Nonviolence or Nonexistence: Choice of the 21st Century |  Arun Gandhi | Jul 4, 2019
In a rather intriguing talk, Arun Gandhi outlines the responsibilities of every individual towards creating world peace. Peace is not the absence of war. Peace is the creating of equality and harmony in society. Arun Gandhi, grandson of Mohandas “Mahatma” Gandhi, was born in Durban, South Africa during the apartheid years. At age 12, Arun was taken to India to live with his famous grandfather and learn ways to cope with his anger and violent reactions, having been a victim of color prejudice while growing up. During his time in India, he learned valuable lessons on life next to his grandfather.

Arun is now the President of the Gandhi Worldwide Education Institute to take the message of nonviolence all over the world and to rescue and train children living in poverty so that they can break the oppressive cycle crushing them. He has also started the M. K. Gandhi Institute for Nonviolence in 1991, based since 2008 at the University of Rochester, NY, which runs programs for inner-city children, inmates of correctional facilities and poor families while teaching nonviolence to students.

On a month-long holiday to the state, this writer found no one talking about stopping the azaan. In some places, mosque authorities voluntarily decided to lower the volume of the loudspeaker. 

Consider The Kerala Story, the fictional film which left a trail of death and destruction, including in places like AkolaAhmednagar, and Jammu. But Kerala remained calm. No one here found any need for protests, for or against the screening of the film. They seemed to have dismissed it as fiction.
During our Kerala visit, the local media narrated an incident where the azaan from the local mosque blended with temple bells at the Shanthigiri Ashram in Kozhikode. This happened when leaders of the Congress, Communist Party of India (Marxistand Muslim League were attending a function along with the ashram monk, Gururethnam.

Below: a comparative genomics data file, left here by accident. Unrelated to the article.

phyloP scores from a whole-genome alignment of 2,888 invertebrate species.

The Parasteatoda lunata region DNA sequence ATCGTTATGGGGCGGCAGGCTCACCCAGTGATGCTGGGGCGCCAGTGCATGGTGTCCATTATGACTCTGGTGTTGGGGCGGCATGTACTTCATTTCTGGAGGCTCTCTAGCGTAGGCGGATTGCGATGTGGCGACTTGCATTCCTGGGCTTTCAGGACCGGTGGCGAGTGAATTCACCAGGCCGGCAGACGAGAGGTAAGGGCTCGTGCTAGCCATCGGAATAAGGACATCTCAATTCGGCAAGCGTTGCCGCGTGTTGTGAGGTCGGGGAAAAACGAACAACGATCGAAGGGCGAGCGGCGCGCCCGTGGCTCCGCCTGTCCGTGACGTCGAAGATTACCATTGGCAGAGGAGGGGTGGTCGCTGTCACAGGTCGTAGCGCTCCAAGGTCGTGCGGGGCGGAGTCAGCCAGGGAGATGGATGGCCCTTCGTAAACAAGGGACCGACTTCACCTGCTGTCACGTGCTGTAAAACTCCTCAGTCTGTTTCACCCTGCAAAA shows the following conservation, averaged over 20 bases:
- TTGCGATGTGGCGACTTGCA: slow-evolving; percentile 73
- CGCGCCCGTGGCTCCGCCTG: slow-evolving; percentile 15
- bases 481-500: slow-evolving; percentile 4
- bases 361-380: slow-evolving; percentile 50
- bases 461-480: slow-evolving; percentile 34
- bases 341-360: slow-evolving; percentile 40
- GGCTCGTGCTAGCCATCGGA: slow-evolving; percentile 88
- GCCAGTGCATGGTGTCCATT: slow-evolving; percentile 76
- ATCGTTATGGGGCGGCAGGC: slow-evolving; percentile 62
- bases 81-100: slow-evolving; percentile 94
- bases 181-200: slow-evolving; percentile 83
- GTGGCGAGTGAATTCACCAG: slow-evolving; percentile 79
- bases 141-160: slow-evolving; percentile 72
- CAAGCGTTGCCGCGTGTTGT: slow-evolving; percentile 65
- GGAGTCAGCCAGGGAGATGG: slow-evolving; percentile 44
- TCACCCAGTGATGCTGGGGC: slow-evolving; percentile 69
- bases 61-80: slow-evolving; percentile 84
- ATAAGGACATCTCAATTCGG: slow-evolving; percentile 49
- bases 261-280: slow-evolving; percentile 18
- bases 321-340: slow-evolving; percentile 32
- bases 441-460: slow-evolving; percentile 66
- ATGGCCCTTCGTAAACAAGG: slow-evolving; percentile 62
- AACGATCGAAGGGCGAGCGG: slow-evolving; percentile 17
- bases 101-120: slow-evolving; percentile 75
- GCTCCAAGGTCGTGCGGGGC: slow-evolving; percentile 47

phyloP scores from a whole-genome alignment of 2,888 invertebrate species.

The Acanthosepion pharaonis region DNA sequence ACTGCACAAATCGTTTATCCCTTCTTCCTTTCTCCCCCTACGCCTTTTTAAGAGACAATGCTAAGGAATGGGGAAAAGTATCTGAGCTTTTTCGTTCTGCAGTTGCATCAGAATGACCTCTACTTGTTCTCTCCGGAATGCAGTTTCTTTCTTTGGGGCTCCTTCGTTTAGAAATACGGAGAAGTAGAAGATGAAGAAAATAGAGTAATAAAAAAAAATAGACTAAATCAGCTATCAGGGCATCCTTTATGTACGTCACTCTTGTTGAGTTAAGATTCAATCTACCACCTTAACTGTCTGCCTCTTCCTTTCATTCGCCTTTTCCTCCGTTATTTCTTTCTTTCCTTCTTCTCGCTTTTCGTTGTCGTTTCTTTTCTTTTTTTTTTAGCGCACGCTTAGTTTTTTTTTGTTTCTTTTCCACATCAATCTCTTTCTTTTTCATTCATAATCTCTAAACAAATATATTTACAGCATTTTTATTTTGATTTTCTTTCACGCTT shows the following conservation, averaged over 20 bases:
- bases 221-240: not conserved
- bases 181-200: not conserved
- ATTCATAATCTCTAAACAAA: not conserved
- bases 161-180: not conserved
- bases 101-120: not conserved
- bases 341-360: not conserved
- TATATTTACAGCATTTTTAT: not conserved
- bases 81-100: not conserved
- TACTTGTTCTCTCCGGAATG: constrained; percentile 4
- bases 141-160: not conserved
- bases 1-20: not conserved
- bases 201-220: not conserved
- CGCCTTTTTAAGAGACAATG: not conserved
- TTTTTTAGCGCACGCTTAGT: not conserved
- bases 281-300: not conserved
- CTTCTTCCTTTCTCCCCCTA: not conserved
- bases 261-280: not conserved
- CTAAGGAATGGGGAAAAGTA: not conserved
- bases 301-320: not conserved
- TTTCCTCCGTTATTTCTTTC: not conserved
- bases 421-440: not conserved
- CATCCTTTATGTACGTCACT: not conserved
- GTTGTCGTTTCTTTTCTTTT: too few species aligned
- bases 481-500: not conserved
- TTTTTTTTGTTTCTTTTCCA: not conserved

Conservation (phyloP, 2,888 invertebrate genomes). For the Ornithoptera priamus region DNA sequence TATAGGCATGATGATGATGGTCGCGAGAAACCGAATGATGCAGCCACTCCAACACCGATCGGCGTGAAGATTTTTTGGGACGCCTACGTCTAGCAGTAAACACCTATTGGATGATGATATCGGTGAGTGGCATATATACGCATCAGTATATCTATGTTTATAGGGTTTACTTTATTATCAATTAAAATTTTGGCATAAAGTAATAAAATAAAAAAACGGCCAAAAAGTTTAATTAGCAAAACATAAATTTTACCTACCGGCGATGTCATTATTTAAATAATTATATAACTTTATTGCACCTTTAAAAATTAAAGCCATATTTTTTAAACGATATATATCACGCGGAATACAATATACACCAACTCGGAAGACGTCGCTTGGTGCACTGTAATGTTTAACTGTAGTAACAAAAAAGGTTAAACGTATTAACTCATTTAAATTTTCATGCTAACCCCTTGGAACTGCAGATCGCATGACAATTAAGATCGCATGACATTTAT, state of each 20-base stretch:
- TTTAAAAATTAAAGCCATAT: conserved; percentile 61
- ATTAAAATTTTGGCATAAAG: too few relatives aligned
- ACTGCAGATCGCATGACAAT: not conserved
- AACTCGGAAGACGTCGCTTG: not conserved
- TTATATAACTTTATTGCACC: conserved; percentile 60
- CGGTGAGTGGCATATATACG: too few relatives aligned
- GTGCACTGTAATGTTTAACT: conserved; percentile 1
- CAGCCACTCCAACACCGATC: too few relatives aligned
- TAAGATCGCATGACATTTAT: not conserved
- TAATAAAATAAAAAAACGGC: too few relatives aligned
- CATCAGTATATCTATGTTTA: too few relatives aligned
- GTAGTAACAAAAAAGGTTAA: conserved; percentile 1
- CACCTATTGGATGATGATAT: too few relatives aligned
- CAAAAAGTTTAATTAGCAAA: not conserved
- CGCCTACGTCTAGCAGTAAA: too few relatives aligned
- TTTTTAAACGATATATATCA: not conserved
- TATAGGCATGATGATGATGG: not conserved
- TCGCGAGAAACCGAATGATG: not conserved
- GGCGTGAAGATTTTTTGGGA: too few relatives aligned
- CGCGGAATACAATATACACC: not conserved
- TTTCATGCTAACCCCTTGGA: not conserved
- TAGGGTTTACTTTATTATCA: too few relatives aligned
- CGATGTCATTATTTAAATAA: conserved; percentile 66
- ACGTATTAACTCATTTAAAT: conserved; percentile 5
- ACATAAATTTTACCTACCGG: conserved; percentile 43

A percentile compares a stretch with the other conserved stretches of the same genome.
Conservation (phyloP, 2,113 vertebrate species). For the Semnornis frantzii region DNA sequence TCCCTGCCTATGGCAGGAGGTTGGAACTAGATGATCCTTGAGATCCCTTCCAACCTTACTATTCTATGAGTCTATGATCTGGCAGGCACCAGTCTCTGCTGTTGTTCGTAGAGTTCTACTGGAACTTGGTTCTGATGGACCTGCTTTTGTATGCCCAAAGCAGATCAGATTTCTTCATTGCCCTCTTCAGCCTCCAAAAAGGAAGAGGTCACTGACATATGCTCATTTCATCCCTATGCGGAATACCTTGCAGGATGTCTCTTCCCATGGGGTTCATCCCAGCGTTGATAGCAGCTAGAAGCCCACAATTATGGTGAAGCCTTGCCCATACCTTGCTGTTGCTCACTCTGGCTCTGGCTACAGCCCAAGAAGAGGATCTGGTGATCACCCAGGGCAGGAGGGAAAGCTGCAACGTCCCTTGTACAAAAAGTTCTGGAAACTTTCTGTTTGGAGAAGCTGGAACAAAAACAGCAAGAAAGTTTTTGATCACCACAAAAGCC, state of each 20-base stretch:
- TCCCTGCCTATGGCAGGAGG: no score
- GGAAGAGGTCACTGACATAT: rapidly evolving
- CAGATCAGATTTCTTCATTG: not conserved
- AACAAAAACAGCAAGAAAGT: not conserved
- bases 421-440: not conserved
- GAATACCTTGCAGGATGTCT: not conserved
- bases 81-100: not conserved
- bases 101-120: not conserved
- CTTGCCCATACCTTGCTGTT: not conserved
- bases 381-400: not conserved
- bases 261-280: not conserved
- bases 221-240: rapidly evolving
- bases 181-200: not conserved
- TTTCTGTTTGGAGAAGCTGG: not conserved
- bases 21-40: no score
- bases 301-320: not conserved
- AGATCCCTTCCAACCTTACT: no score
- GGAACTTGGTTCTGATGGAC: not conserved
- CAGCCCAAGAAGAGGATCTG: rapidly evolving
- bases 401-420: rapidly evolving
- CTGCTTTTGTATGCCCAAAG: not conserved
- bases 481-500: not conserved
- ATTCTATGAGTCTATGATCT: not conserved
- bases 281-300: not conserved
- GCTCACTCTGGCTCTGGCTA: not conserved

P. Raman


'Do not hate the hater' - By Rajni Bakshi, Journalist, Writer and Activist

बात: गांधी की - २ अक्तूबर से ११ अक्तूबर २०२२ तक. गांधी जयंती के अवसर पर मुंबई सर्वोदय मंडल का उपक्रम

'Unity in humanity' by Neela Bhagwat, Movement related Khyaal singer 

(An initiative of Mumbai Sarvodaya Mandal to celebrate 153rd birth anniversary of Mahatma Gandhi from 2nd to 11th October 2022)  


What is Ahimsa? A teenager’s exploration 
It is a broad concept, and one which can address the growing polarisation in the world today.

The power of non-violence has been asserted repeatedly over the last 74 years across the world. The most enduring symbol of the anti-CAA protests remains the Shaheen Bagh sit-in, where hundreds of people, led by the brave women of Delhi, protested peacefully for 101 days; where art, creativity and ahimsa were the languages of opposition.  On the other side of the world, pictures of candlelit Black Lives Matter protests became a powerful symbol of resistance in the face of abject brutality, and many American cities now house BLM murals. 

But what is ahimsa? Many might plainly say “not being violent”. Others may argue it is “Respecting all living beings”. Some may take it to the next level, where you’ll hear “Being truthful to oneself and not causing harm to anyone”. Every time you ask the question, you will receive a different and more developed answer, because the most significant aspect of ahimsa is that it is an evolving discipline.

With the exploration of ahimsa expanding, new interpretations are coming to light and adding to the myriad of opinions that make it such a unique, multifaceted concept.


Prejudice shows up in different ways.. More so now, with the unthinking "forwarding" of social media..